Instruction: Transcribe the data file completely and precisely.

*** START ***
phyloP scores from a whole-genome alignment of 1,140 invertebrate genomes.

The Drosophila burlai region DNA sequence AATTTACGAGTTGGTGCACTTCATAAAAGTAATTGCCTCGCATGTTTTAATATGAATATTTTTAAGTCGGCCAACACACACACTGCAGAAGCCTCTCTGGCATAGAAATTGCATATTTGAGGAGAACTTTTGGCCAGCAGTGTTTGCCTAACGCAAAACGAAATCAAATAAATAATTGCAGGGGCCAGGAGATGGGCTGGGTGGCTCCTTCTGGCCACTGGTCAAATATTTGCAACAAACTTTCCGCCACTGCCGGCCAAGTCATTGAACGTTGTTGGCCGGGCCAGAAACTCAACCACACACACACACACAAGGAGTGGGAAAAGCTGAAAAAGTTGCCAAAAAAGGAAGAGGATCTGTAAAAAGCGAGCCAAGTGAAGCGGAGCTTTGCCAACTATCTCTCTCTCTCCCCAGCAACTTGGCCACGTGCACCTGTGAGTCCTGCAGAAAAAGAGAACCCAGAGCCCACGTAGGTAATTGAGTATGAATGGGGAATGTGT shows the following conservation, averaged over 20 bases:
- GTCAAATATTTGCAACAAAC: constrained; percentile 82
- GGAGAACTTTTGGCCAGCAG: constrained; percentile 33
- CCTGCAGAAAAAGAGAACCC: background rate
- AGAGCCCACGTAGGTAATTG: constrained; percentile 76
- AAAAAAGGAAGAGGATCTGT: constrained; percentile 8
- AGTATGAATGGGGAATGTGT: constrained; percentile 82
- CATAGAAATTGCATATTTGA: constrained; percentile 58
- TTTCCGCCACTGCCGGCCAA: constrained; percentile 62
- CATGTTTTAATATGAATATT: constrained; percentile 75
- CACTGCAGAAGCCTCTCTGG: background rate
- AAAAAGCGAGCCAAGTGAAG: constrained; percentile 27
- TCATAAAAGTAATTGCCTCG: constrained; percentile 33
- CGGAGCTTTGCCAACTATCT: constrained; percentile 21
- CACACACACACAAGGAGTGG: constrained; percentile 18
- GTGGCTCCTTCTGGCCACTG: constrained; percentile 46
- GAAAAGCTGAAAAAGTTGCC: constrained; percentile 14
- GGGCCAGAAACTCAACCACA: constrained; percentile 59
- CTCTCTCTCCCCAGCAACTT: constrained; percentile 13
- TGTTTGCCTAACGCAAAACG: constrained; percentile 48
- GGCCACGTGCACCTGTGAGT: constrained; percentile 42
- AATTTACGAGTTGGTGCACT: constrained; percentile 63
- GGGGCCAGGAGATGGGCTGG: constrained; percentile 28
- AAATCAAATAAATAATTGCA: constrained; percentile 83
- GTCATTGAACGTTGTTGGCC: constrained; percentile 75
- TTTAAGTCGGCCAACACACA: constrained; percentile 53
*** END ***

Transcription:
phyloP scores from a whole-genome alignment of 1,140 invertebrate genomes.

The Drosophila burlai region DNA sequence AATTTACGAGTTGGTGCACTTCATAAAAGTAATTGCCTCGCATGTTTTAATATGAATATTTTTAAGTCGGCCAACACACACACTGCAGAAGCCTCTCTGGCATAGAAATTGCATATTTGAGGAGAACTTTTGGCCAGCAGTGTTTGCCTAACGCAAAACGAAATCAAATAAATAATTGCAGGGGCCAGGAGATGGGCTGGGTGGCTCCTTCTGGCCACTGGTCAAATATTTGCAACAAACTTTCCGCCACTGCCGGCCAAGTCATTGAACGTTGTTGGCCGGGCCAGAAACTCAACCACACACACACACACAAGGAGTGGGAAAAGCTGAAAAAGTTGCCAAAAAAGGAAGAGGATCTGTAAAAAGCGAGCCAAGTGAAGCGGAGCTTTGCCAACTATCTCTCTCTCTCCCCAGCAACTTGGCCACGTGCACCTGTGAGTCCTGCAGAAAAAGAGAACCCAGAGCCCACGTAGGTAATTGAGTATGAATGGGGAATGTGT shows the following conservation, averaged over 20 bases:
- GTCAAATATTTGCAACAAAC: constrained; percentile 82
- GGAGAACTTTTGGCCAGCAG: constrained; percentile 33
- CCTGCAGAAAAAGAGAACCC: background rate
- AGAGCCCACGTAGGTAATTG: constrained; percentile 76
- AAAAAAGGAAGAGGATCTGT: constrained; percentile 8
- AGTATGAATGGGGAATGTGT: constrained; percentile 82
- CATAGAAATTGCATATTTGA: constrained; percentile 58
- TTTCCGCCACTGCCGGCCAA: constrained; percentile 62
- CATGTTTTAATATGAATATT: constrained; percentile 75
- CACTGCAGAAGCCTCTCTGG: background rate
- AAAAAGCGAGCCAAGTGAAG: constrained; percentile 27
- TCATAAAAGTAATTGCCTCG: constrained; percentile 33
- CGGAGCTTTGCCAACTATCT: constrained; percentile 21
- CACACACACACAAGGAGTGG: constrained; percentile 18
- GTGGCTCCTTCTGGCCACTG: constrained; percentile 46
- GAAAAGCTGAAAAAGTTGCC: constrained; percentile 14
- GGGCCAGAAACTCAACCACA: constrained; percentile 59
- CTCTCTCTCCCCAGCAACTT: constrained; percentile 13
- TGTTTGCCTAACGCAAAACG: constrained; percentile 48
- GGCCACGTGCACCTGTGAGT: constrained; percentile 42
- AATTTACGAGTTGGTGCACT: constrained; percentile 63
- GGGGCCAGGAGATGGGCTGG: constrained; percentile 28
- AAATCAAATAAATAATTGCA: constrained; percentile 83
- GTCATTGAACGTTGTTGGCC: constrained; percentile 75
- TTTAAGTCGGCCAACACACA: constrained; percentile 53